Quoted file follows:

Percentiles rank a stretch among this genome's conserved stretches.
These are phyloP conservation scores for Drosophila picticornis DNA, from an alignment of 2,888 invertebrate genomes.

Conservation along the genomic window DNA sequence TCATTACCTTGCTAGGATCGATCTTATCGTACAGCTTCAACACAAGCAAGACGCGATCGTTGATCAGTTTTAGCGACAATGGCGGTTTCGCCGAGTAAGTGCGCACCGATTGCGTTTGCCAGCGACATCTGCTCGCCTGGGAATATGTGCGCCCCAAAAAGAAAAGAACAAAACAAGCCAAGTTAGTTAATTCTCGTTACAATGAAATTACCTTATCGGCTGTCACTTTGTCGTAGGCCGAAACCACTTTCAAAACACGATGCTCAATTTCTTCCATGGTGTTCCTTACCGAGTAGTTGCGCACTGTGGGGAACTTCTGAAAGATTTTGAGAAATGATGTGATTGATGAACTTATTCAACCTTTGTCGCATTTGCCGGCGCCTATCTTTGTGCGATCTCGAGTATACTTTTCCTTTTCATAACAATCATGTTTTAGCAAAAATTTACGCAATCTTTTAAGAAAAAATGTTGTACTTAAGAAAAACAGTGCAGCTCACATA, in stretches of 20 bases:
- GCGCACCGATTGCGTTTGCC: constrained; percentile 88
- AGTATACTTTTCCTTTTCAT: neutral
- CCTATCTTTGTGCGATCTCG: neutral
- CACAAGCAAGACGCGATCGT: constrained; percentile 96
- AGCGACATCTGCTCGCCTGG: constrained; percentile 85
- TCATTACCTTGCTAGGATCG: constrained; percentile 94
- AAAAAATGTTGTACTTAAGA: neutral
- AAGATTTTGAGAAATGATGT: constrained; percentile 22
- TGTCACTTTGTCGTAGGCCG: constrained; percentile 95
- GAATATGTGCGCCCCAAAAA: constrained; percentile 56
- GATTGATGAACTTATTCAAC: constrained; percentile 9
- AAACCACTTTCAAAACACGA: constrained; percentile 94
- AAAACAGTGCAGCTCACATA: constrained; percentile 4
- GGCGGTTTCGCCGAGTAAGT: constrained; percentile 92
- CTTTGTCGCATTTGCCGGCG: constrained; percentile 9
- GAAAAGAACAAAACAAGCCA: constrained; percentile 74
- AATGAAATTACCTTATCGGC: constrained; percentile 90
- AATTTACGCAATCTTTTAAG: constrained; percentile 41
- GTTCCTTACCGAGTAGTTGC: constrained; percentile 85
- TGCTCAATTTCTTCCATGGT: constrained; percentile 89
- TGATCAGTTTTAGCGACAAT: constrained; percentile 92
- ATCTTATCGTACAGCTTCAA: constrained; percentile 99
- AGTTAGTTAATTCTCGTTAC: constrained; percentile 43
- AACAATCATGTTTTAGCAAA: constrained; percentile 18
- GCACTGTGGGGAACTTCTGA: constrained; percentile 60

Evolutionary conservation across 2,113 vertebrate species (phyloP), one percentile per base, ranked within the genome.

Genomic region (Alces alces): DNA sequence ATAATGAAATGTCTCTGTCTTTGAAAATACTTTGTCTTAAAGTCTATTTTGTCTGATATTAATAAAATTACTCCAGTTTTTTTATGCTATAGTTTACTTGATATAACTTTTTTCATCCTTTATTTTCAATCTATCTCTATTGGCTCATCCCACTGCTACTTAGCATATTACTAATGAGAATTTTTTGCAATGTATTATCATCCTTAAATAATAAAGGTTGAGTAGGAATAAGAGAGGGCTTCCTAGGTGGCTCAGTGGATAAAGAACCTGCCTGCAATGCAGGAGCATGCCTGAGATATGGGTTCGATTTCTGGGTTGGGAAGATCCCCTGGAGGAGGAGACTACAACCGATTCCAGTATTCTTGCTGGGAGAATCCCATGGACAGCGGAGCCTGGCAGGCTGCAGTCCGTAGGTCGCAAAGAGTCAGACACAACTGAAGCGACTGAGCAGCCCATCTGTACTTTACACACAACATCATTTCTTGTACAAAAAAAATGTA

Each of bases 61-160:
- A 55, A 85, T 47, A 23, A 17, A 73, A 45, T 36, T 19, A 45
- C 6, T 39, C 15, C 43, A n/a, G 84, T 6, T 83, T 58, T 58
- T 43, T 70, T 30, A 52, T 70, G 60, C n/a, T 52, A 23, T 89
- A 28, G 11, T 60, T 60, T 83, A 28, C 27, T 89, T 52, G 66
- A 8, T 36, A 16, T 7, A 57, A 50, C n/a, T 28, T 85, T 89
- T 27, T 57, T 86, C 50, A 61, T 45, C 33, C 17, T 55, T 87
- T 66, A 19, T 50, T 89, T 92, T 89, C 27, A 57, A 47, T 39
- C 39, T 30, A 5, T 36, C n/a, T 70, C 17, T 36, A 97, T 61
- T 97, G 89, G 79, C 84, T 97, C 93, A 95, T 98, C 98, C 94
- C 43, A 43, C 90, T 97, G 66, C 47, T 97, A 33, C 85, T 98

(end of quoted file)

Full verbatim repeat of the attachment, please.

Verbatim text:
Percentiles rank a stretch among this genome's conserved stretches.
These are phyloP conservation scores for Drosophila picticornis DNA, from an alignment of 2,888 invertebrate genomes.

Conservation along the genomic window DNA sequence TCATTACCTTGCTAGGATCGATCTTATCGTACAGCTTCAACACAAGCAAGACGCGATCGTTGATCAGTTTTAGCGACAATGGCGGTTTCGCCGAGTAAGTGCGCACCGATTGCGTTTGCCAGCGACATCTGCTCGCCTGGGAATATGTGCGCCCCAAAAAGAAAAGAACAAAACAAGCCAAGTTAGTTAATTCTCGTTACAATGAAATTACCTTATCGGCTGTCACTTTGTCGTAGGCCGAAACCACTTTCAAAACACGATGCTCAATTTCTTCCATGGTGTTCCTTACCGAGTAGTTGCGCACTGTGGGGAACTTCTGAAAGATTTTGAGAAATGATGTGATTGATGAACTTATTCAACCTTTGTCGCATTTGCCGGCGCCTATCTTTGTGCGATCTCGAGTATACTTTTCCTTTTCATAACAATCATGTTTTAGCAAAAATTTACGCAATCTTTTAAGAAAAAATGTTGTACTTAAGAAAAACAGTGCAGCTCACATA, in stretches of 20 bases:
- GCGCACCGATTGCGTTTGCC: constrained; percentile 88
- AGTATACTTTTCCTTTTCAT: neutral
- CCTATCTTTGTGCGATCTCG: neutral
- CACAAGCAAGACGCGATCGT: constrained; percentile 96
- AGCGACATCTGCTCGCCTGG: constrained; percentile 85
- TCATTACCTTGCTAGGATCG: constrained; percentile 94
- AAAAAATGTTGTACTTAAGA: neutral
- AAGATTTTGAGAAATGATGT: constrained; percentile 22
- TGTCACTTTGTCGTAGGCCG: constrained; percentile 95
- GAATATGTGCGCCCCAAAAA: constrained; percentile 56
- GATTGATGAACTTATTCAAC: constrained; percentile 9
- AAACCACTTTCAAAACACGA: constrained; percentile 94
- AAAACAGTGCAGCTCACATA: constrained; percentile 4
- GGCGGTTTCGCCGAGTAAGT: constrained; percentile 92
- CTTTGTCGCATTTGCCGGCG: constrained; percentile 9
- GAAAAGAACAAAACAAGCCA: constrained; percentile 74
- AATGAAATTACCTTATCGGC: constrained; percentile 90
- AATTTACGCAATCTTTTAAG: constrained; percentile 41
- GTTCCTTACCGAGTAGTTGC: constrained; percentile 85
- TGCTCAATTTCTTCCATGGT: constrained; percentile 89
- TGATCAGTTTTAGCGACAAT: constrained; percentile 92
- ATCTTATCGTACAGCTTCAA: constrained; percentile 99
- AGTTAGTTAATTCTCGTTAC: constrained; percentile 43
- AACAATCATGTTTTAGCAAA: constrained; percentile 18
- GCACTGTGGGGAACTTCTGA: constrained; percentile 60

Evolutionary conservation across 2,113 vertebrate species (phyloP), one percentile per base, ranked within the genome.

Genomic region (Alces alces): DNA sequence ATAATGAAATGTCTCTGTCTTTGAAAATACTTTGTCTTAAAGTCTATTTTGTCTGATATTAATAAAATTACTCCAGTTTTTTTATGCTATAGTTTACTTGATATAACTTTTTTCATCCTTTATTTTCAATCTATCTCTATTGGCTCATCCCACTGCTACTTAGCATATTACTAATGAGAATTTTTTGCAATGTATTATCATCCTTAAATAATAAAGGTTGAGTAGGAATAAGAGAGGGCTTCCTAGGTGGCTCAGTGGATAAAGAACCTGCCTGCAATGCAGGAGCATGCCTGAGATATGGGTTCGATTTCTGGGTTGGGAAGATCCCCTGGAGGAGGAGACTACAACCGATTCCAGTATTCTTGCTGGGAGAATCCCATGGACAGCGGAGCCTGGCAGGCTGCAGTCCGTAGGTCGCAAAGAGTCAGACACAACTGAAGCGACTGAGCAGCCCATCTGTACTTTACACACAACATCATTTCTTGTACAAAAAAAATGTA

Each of bases 61-160:
- A 55, A 85, T 47, A 23, A 17, A 73, A 45, T 36, T 19, A 45
- C 6, T 39, C 15, C 43, A n/a, G 84, T 6, T 83, T 58, T 58
- T 43, T 70, T 30, A 52, T 70, G 60, C n/a, T 52, A 23, T 89
- A 28, G 11, T 60, T 60, T 83, A 28, C 27, T 89, T 52, G 66
- A 8, T 36, A 16, T 7, A 57, A 50, C n/a, T 28, T 85, T 89
- T 27, T 57, T 86, C 50, A 61, T 45, C 33, C 17, T 55, T 87
- T 66, A 19, T 50, T 89, T 92, T 89, C 27, A 57, A 47, T 39
- C 39, T 30, A 5, T 36, C n/a, T 70, C 17, T 36, A 97, T 61
- T 97, G 89, G 79, C 84, T 97, C 93, A 95, T 98, C 98, C 94
- C 43, A 43, C 90, T 97, G 66, C 47, T 97, A 33, C 85, T 98